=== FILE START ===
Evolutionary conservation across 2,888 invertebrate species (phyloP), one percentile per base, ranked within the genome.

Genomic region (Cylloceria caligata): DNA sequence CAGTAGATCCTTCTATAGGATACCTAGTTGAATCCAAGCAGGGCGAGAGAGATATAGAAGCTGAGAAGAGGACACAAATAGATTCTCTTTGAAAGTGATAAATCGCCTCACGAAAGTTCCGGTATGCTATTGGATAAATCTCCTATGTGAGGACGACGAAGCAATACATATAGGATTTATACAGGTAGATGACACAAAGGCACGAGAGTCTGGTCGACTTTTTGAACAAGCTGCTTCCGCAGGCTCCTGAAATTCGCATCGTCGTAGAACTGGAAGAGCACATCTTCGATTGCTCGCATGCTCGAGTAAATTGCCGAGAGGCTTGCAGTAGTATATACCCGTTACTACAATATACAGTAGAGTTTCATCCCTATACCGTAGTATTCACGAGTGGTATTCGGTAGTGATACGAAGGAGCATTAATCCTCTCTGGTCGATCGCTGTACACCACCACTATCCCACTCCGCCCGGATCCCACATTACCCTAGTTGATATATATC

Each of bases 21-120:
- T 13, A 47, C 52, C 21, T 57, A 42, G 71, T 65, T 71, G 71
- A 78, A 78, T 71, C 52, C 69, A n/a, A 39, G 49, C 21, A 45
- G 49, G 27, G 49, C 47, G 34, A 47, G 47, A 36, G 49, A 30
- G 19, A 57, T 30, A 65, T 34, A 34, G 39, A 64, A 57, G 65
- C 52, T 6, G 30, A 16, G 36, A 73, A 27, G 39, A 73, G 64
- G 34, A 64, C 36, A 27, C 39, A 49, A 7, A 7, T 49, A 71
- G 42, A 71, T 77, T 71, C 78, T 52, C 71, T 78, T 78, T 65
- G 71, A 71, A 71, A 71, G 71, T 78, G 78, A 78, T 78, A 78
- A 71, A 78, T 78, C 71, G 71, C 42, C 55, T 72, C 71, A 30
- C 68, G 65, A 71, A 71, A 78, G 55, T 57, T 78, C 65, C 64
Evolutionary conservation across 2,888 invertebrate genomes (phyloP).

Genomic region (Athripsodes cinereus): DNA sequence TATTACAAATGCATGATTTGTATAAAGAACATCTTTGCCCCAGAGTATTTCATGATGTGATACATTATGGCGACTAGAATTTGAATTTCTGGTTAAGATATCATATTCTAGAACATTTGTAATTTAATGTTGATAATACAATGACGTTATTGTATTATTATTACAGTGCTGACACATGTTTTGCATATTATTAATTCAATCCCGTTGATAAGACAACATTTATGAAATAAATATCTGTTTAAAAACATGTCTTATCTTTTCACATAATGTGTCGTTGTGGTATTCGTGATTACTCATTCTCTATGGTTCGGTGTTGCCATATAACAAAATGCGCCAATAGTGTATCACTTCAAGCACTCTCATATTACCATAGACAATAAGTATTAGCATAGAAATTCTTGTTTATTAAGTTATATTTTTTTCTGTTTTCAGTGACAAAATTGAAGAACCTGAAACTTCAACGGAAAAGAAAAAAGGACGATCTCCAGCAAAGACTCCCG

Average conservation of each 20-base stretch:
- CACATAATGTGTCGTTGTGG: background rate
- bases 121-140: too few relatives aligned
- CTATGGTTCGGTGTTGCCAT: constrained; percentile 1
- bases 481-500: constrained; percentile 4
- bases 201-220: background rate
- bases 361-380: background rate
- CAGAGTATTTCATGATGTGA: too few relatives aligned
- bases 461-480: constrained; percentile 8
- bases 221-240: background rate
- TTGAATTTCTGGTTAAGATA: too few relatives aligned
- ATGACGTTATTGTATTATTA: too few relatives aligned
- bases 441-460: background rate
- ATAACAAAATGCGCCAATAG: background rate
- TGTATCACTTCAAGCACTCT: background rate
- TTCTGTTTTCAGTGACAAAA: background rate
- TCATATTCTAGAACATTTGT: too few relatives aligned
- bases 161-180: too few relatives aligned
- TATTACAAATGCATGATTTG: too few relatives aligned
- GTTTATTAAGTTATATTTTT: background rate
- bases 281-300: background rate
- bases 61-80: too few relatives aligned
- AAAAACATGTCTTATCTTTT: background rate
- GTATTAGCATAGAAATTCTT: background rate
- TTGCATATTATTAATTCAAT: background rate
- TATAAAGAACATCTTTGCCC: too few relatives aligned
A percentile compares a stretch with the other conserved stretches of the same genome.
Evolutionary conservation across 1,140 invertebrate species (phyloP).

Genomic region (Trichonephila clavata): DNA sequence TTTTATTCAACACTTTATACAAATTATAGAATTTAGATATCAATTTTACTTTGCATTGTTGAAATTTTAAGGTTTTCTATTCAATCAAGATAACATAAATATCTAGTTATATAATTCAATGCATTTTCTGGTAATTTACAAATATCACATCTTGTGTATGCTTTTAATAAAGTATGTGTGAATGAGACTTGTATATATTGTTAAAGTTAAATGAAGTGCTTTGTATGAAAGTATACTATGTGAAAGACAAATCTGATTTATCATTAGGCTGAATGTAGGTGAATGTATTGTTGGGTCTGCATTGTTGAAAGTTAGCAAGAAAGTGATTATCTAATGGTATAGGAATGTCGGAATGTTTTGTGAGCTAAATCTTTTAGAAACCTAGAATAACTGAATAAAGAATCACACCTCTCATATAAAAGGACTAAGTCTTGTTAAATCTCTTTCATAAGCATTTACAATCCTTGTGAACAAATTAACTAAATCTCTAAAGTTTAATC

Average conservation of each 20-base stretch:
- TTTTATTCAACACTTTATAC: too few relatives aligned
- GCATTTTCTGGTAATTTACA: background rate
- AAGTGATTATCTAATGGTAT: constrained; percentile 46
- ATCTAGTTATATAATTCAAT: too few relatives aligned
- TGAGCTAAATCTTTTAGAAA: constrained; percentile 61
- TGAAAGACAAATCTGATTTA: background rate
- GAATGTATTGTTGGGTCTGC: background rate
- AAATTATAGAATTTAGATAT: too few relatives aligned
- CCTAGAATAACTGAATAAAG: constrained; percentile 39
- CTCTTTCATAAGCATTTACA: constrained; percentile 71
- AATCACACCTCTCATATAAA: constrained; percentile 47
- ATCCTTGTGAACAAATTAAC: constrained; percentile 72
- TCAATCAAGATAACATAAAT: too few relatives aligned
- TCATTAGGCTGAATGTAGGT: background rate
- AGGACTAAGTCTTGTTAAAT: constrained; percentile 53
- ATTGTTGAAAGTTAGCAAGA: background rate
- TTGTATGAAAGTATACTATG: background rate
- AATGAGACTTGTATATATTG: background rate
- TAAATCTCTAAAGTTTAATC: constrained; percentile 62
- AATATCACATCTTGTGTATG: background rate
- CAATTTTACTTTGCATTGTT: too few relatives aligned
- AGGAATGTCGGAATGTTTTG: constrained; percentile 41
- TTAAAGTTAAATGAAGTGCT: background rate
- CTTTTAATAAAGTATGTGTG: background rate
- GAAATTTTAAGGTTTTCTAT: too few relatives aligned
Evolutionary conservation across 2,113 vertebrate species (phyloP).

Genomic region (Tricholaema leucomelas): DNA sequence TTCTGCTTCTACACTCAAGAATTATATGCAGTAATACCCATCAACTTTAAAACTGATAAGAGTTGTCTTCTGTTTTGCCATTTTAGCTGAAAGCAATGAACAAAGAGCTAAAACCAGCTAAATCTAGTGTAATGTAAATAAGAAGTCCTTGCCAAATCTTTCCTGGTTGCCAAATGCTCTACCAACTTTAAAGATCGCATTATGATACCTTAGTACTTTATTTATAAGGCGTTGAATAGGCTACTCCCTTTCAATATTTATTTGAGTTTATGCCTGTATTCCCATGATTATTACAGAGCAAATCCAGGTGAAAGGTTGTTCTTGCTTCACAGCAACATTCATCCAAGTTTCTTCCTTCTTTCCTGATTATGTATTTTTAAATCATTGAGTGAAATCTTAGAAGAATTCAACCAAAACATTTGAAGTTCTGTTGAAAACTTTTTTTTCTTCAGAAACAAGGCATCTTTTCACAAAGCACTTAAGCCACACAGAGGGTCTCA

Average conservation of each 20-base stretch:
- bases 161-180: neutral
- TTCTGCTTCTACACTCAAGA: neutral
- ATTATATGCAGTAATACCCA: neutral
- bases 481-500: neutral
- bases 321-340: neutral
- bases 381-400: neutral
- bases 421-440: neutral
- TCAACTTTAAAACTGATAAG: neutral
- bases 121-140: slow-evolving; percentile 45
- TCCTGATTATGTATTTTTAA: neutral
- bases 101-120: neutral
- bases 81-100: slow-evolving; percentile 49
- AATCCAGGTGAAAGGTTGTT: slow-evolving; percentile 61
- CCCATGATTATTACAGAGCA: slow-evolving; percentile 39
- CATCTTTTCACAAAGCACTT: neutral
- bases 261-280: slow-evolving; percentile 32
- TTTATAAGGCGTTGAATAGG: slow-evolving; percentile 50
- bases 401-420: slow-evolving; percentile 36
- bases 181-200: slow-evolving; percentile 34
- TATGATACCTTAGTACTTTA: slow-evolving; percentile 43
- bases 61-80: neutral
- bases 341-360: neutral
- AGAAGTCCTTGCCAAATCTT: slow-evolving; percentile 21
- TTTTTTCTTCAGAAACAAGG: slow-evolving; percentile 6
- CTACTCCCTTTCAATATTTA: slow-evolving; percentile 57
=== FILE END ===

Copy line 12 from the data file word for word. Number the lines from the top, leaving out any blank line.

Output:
- A 71, A 78, T 78, C 71, G 71, C 42, C 55, T 72, C 71, A 30